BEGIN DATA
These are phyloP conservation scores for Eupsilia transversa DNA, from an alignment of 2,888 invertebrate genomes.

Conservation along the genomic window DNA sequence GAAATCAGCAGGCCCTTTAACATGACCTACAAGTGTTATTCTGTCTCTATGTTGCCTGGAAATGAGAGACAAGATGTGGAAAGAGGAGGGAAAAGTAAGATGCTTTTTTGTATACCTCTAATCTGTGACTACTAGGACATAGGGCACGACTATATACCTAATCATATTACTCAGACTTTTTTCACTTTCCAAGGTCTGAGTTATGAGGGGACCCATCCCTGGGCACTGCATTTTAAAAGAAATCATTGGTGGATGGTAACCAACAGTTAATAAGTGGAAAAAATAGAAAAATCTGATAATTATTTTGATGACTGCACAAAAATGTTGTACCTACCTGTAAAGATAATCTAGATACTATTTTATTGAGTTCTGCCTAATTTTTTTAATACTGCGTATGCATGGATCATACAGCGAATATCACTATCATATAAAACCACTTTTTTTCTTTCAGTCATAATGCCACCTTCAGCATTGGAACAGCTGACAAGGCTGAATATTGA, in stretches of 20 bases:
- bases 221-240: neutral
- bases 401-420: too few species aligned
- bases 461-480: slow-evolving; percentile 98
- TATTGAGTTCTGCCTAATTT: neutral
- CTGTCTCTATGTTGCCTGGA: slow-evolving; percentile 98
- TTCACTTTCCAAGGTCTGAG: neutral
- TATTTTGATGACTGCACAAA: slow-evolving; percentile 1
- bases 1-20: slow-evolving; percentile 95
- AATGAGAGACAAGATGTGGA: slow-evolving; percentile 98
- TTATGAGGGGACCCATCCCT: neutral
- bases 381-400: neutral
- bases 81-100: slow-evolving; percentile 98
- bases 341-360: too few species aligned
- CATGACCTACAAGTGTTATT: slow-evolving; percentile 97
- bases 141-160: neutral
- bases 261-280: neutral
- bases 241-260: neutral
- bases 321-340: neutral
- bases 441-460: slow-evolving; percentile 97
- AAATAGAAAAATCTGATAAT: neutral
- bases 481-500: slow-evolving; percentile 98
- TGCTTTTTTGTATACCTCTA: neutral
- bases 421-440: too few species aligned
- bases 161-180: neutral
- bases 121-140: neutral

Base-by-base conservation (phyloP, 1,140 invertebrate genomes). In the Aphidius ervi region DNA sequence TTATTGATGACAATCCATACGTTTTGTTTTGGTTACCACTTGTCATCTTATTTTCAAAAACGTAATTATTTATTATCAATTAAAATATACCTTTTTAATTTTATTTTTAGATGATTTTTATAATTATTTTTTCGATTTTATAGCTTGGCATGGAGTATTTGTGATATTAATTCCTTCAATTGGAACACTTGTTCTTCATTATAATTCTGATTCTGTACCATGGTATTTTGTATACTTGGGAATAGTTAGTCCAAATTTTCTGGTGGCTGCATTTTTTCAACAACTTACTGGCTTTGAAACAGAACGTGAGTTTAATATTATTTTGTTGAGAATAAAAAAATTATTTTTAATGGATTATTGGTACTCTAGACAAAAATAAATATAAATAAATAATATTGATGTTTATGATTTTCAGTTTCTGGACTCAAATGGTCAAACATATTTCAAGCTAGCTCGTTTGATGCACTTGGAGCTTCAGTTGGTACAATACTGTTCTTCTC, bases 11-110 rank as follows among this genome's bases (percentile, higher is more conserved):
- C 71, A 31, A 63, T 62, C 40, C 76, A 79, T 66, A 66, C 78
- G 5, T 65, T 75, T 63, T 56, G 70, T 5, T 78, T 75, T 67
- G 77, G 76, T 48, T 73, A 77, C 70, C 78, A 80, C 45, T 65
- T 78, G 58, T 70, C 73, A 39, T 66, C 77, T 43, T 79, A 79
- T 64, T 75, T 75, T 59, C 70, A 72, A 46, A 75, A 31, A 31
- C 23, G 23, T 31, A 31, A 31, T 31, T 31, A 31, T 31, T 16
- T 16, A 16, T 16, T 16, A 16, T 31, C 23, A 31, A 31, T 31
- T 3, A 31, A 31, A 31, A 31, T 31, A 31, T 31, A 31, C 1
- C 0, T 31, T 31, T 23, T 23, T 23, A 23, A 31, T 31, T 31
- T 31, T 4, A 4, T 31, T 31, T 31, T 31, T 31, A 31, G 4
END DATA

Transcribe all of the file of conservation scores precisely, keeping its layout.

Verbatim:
These are phyloP conservation scores for Eupsilia transversa DNA, from an alignment of 2,888 invertebrate genomes.

Conservation along the genomic window DNA sequence GAAATCAGCAGGCCCTTTAACATGACCTACAAGTGTTATTCTGTCTCTATGTTGCCTGGAAATGAGAGACAAGATGTGGAAAGAGGAGGGAAAAGTAAGATGCTTTTTTGTATACCTCTAATCTGTGACTACTAGGACATAGGGCACGACTATATACCTAATCATATTACTCAGACTTTTTTCACTTTCCAAGGTCTGAGTTATGAGGGGACCCATCCCTGGGCACTGCATTTTAAAAGAAATCATTGGTGGATGGTAACCAACAGTTAATAAGTGGAAAAAATAGAAAAATCTGATAATTATTTTGATGACTGCACAAAAATGTTGTACCTACCTGTAAAGATAATCTAGATACTATTTTATTGAGTTCTGCCTAATTTTTTTAATACTGCGTATGCATGGATCATACAGCGAATATCACTATCATATAAAACCACTTTTTTTCTTTCAGTCATAATGCCACCTTCAGCATTGGAACAGCTGACAAGGCTGAATATTGA, in stretches of 20 bases:
- bases 221-240: neutral
- bases 401-420: too few species aligned
- bases 461-480: slow-evolving; percentile 98
- TATTGAGTTCTGCCTAATTT: neutral
- CTGTCTCTATGTTGCCTGGA: slow-evolving; percentile 98
- TTCACTTTCCAAGGTCTGAG: neutral
- TATTTTGATGACTGCACAAA: slow-evolving; percentile 1
- bases 1-20: slow-evolving; percentile 95
- AATGAGAGACAAGATGTGGA: slow-evolving; percentile 98
- TTATGAGGGGACCCATCCCT: neutral
- bases 381-400: neutral
- bases 81-100: slow-evolving; percentile 98
- bases 341-360: too few species aligned
- CATGACCTACAAGTGTTATT: slow-evolving; percentile 97
- bases 141-160: neutral
- bases 261-280: neutral
- bases 241-260: neutral
- bases 321-340: neutral
- bases 441-460: slow-evolving; percentile 97
- AAATAGAAAAATCTGATAAT: neutral
- bases 481-500: slow-evolving; percentile 98
- TGCTTTTTTGTATACCTCTA: neutral
- bases 421-440: too few species aligned
- bases 161-180: neutral
- bases 121-140: neutral

Base-by-base conservation (phyloP, 1,140 invertebrate genomes). In the Aphidius ervi region DNA sequence TTATTGATGACAATCCATACGTTTTGTTTTGGTTACCACTTGTCATCTTATTTTCAAAAACGTAATTATTTATTATCAATTAAAATATACCTTTTTAATTTTATTTTTAGATGATTTTTATAATTATTTTTTCGATTTTATAGCTTGGCATGGAGTATTTGTGATATTAATTCCTTCAATTGGAACACTTGTTCTTCATTATAATTCTGATTCTGTACCATGGTATTTTGTATACTTGGGAATAGTTAGTCCAAATTTTCTGGTGGCTGCATTTTTTCAACAACTTACTGGCTTTGAAACAGAACGTGAGTTTAATATTATTTTGTTGAGAATAAAAAAATTATTTTTAATGGATTATTGGTACTCTAGACAAAAATAAATATAAATAAATAATATTGATGTTTATGATTTTCAGTTTCTGGACTCAAATGGTCAAACATATTTCAAGCTAGCTCGTTTGATGCACTTGGAGCTTCAGTTGGTACAATACTGTTCTTCTC, bases 11-110 rank as follows among this genome's bases (percentile, higher is more conserved):
- C 71, A 31, A 63, T 62, C 40, C 76, A 79, T 66, A 66, C 78
- G 5, T 65, T 75, T 63, T 56, G 70, T 5, T 78, T 75, T 67
- G 77, G 76, T 48, T 73, A 77, C 70, C 78, A 80, C 45, T 65
- T 78, G 58, T 70, C 73, A 39, T 66, C 77, T 43, T 79, A 79
- T 64, T 75, T 75, T 59, C 70, A 72, A 46, A 75, A 31, A 31
- C 23, G 23, T 31, A 31, A 31, T 31, T 31, A 31, T 31, T 16
- T 16, A 16, T 16, T 16, A 16, T 31, C 23, A 31, A 31, T 31
- T 3, A 31, A 31, A 31, A 31, T 31, A 31, T 31, A 31, C 1
- C 0, T 31, T 31, T 23, T 23, T 23, A 23, A 31, T 31, T 31
- T 31, T 4, A 4, T 31, T 31, T 31, T 31, T 31, A 31, G 4